Blyth’s Reed Warbler Acrocephalus dumetorum at Ngulia

I’ve not heard the result of the DNA test yet (and in fact the samples got slightly delayed – lost?! – in the post but have apparently arrived now!), but it certainly all looks good for a Blyth’s Reed Warbler. The other excitement was a Palaearctic Red-rumped Swallow – also a first for East Africa and nicely compared to a local African one which was caught the next day.

Palaearctic Red-rumped Swallow – note the pale ear coverts

Ian also wrote: “Also on the elephant front, Phil and I had a male join us at the back line but was quite happy with us being there as he fed and we did our best not to spook him. And as usual with all the elephants around the netting area they didn’t damage one net or guy, I’m sure they sense things very well. Also had one of the male elephants scratching against the big acacia out the front one night and as it did 100 Marsh Warblers shot up in the air!! Don’t know if you heard as well, but there was a leopard in the dining hall chasing hyrax one afternoon (no guests!) and had a porcupine join me as I was doing the totals and a 6 ft snake that went from under the tea / coffee table, up the steps and across the dining hall!!”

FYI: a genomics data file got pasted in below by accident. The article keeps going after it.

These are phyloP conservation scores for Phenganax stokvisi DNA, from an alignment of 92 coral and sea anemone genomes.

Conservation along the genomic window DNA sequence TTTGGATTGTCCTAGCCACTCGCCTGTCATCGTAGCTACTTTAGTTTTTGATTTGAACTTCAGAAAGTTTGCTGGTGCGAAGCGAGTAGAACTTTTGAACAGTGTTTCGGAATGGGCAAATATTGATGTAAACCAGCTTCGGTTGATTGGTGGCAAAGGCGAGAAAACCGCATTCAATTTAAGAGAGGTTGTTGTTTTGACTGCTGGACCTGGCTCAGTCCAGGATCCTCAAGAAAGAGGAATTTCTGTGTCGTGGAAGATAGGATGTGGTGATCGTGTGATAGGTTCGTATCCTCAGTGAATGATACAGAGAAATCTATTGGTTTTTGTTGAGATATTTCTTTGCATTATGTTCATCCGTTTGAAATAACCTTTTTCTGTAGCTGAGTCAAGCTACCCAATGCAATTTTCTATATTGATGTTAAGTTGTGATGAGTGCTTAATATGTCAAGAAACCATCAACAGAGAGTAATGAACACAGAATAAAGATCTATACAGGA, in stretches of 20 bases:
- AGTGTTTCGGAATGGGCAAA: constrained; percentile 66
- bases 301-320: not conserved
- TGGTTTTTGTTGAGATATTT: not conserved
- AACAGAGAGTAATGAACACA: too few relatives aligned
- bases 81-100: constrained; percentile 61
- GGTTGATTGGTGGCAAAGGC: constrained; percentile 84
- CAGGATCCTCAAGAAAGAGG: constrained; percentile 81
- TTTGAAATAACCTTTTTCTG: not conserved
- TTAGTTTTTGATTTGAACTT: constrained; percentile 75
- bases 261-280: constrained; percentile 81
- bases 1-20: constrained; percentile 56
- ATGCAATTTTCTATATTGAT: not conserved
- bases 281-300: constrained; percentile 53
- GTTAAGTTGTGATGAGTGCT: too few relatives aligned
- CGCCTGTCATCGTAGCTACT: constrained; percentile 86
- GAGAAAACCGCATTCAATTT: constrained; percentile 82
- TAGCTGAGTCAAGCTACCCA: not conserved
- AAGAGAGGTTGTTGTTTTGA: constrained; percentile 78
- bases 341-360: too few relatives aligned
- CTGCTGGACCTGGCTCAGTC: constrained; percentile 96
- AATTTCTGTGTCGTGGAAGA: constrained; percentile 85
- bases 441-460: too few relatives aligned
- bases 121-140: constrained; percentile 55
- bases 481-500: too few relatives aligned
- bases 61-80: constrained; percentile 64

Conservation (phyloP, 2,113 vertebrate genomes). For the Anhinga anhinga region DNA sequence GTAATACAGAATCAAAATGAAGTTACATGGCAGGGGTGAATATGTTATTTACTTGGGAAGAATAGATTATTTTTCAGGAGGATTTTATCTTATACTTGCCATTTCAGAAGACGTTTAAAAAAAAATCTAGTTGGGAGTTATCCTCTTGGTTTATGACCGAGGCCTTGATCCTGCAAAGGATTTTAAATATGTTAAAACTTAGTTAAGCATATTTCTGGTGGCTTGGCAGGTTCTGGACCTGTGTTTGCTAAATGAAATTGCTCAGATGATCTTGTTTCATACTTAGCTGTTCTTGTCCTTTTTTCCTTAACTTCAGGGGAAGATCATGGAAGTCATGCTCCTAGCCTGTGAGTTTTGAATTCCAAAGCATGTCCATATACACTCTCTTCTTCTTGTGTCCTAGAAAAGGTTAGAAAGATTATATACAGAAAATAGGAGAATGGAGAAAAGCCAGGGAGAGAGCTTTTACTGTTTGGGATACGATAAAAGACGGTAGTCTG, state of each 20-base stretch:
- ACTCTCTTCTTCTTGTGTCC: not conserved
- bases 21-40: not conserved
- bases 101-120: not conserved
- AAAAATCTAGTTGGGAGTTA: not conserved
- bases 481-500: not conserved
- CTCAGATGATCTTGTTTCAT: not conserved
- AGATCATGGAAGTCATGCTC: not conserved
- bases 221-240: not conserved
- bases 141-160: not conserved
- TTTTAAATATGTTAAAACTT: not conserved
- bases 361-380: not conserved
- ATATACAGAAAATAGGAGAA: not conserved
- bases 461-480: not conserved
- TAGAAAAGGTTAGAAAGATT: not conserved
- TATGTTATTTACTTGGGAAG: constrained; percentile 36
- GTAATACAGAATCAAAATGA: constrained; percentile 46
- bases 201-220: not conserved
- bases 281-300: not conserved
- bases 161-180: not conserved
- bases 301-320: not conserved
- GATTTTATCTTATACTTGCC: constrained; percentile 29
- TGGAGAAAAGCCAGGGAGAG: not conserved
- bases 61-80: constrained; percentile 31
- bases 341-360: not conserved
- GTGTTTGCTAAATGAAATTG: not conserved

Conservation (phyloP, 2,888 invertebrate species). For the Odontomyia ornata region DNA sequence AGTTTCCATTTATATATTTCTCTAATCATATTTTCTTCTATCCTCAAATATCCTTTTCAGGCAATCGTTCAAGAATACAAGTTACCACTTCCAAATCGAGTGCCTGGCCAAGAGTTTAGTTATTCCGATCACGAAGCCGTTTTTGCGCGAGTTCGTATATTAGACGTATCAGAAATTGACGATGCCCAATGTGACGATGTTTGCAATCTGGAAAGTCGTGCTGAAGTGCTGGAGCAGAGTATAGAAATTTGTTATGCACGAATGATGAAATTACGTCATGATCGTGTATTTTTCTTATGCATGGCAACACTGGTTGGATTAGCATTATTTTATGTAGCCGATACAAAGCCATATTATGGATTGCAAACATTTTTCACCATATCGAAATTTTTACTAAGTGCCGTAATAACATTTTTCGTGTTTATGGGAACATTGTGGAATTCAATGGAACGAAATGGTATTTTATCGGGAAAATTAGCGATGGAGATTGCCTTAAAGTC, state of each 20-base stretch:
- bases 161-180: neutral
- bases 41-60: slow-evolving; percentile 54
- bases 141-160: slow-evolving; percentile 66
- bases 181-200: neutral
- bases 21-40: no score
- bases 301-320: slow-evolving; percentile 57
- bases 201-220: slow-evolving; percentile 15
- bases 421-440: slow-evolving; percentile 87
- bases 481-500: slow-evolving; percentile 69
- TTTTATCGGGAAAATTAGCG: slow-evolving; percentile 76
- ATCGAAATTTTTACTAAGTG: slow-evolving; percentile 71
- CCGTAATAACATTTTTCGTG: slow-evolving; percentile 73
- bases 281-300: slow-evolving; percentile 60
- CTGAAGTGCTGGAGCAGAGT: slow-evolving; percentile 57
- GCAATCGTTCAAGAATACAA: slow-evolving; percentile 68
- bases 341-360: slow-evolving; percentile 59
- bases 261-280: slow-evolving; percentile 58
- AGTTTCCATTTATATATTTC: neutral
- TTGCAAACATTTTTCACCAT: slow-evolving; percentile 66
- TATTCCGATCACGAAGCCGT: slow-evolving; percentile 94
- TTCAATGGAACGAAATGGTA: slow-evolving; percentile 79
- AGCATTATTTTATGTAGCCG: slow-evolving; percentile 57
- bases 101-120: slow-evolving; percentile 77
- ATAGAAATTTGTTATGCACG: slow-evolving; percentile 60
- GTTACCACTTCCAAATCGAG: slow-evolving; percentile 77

…all adds to the interest of ringing at Ngulia! What an awesome place…

We’ve now got an amazing data set on migrant warblers at Ngulia over the years and one of the reasons I made the effort to get down to Ngulia for the two days was to chat to David about analysing it and writing some papers out of it for publication. This is going to be the challenge for the year ahead!